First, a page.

Marvel Studios makes it look easy, but keeping track of the continuity between dozens of films is understandably hard. Even though X-Men arguably sired the modern superhero movie, its sense of continuity is, well, pretty effed up. Like why is Hank McCoy seen as a regular looking human in X2 but then he's full on Beast-mode in X-Men: The Last Stand? Even though all these errors apparently got reset after X-Men: Days of Future Past, Fox is still making mistakes. Just look at Caliban, who shows up in X-Men: Apocalypse and then in Logan as almost a different person. According to James Mangold, there's a reason for that:
It's a funny, messy story of how so often these things are not as coordinated as everyone thinks. I actually had written him into our movie, and they didn't know [he was] in Apocalypse, and then they kind of wrote it in their movie, and they cast someone in their movie and I had not seen it and was working away on mine.
If you thought that the X-Men movies were finally going to get their shit together after Days of Future Past, then let me present Case A: Caliban. The albino mutant first appeared in the 80's set X-Men: Apocalypse (played by Tómas Lemarquis), using his mutant tracking ability to help both Mystique and Apocalypse. Then he appears as a supporting character in Logan played by Stephen Merchant, and he's basically an entirely different character, complete with a different accent. The folks over at Nerdist asked Logan director James Mangold about this snafu, and he admits that's it was a product of confusion and just generally no one keeping tabs on things.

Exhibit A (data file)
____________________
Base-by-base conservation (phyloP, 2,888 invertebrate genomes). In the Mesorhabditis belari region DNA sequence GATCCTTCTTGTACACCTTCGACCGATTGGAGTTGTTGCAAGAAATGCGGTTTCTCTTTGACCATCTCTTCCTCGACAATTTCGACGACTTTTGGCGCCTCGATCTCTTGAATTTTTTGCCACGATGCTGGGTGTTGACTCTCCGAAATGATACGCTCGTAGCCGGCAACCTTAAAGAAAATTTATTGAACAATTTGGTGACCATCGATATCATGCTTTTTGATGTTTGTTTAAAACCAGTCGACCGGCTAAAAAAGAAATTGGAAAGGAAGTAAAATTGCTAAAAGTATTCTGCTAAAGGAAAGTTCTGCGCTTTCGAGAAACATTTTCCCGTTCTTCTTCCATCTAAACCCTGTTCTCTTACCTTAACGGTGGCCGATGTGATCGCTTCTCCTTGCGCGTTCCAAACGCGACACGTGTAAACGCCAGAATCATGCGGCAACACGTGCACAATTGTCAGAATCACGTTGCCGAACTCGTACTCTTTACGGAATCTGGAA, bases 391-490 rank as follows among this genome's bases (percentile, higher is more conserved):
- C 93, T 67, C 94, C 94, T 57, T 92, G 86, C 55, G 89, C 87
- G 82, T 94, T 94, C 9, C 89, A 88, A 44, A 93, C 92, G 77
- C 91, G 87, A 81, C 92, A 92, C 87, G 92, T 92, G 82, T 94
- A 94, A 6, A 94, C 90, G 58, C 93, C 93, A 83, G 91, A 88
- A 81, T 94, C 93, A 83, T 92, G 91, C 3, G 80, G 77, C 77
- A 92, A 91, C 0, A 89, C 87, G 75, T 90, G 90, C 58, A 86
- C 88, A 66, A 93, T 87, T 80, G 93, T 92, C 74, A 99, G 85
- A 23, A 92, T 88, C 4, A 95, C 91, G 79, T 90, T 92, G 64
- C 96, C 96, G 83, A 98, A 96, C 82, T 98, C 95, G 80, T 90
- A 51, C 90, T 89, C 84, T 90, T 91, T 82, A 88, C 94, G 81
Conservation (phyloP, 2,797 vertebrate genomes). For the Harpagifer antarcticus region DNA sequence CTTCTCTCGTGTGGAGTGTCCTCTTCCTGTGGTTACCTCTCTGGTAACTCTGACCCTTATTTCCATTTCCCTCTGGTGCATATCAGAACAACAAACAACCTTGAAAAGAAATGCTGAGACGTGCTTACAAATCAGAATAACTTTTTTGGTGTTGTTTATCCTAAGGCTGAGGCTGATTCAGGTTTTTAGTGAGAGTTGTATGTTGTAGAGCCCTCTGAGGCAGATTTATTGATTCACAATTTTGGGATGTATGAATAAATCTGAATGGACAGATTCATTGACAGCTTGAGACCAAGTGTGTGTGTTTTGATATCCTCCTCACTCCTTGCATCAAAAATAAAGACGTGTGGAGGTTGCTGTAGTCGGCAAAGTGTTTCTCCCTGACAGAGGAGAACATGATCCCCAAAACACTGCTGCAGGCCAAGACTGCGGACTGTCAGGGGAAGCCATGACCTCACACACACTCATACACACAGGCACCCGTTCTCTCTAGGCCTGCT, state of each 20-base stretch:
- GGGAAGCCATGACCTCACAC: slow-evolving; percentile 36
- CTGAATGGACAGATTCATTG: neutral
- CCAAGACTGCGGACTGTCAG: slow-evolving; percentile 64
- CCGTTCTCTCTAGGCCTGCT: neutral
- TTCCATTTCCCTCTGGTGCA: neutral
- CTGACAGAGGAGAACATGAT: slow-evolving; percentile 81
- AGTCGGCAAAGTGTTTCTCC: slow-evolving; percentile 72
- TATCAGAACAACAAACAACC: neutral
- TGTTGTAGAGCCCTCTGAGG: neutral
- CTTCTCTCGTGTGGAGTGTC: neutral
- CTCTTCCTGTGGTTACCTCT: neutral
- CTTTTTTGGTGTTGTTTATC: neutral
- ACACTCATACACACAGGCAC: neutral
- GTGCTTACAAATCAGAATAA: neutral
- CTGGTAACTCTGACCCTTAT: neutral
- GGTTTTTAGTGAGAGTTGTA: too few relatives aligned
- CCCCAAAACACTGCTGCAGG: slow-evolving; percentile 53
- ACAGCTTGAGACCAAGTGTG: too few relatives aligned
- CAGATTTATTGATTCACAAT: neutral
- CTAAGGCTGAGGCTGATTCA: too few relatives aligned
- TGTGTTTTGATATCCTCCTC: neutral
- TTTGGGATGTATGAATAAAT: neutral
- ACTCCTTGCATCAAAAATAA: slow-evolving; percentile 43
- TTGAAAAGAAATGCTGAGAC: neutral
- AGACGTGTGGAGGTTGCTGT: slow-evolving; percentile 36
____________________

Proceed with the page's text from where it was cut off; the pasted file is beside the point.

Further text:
Essentially what happened was that Apocalypse was in production when Mangold was at least in the scripting stage for Logan, so he understandably didn't know what was happening in that movie. And he didn't need to either because Logan is set in 2024 and is fairly separate from the rest of the goings-on of the X-Universe. It's pure coincidence that both movies ended up using the same somewhat obscure character, and when Mangold found out, he refused to find a different character due to liking the "particular energy that we wrote."
James Mangold's uncompromising vision obviously played out for the better with delivering one of the best X-Men (and maybe even superhero) movies ever, but it's still a little frustrating that no one at Fox seems to be on the look out for errors like this. It only adds to the argument that they should ditch plans for a shared universe and just focus on making great standalone films where continuity doesn't really matter. Deadpool, Logan, and even Legion all benefitted from that approach, and it wouldn't hurt Fox to stand out from the pack.
You can see Stephen Merchant's version of Caliban be really sassy to Wolverine in Logan, which is out in theaters right now.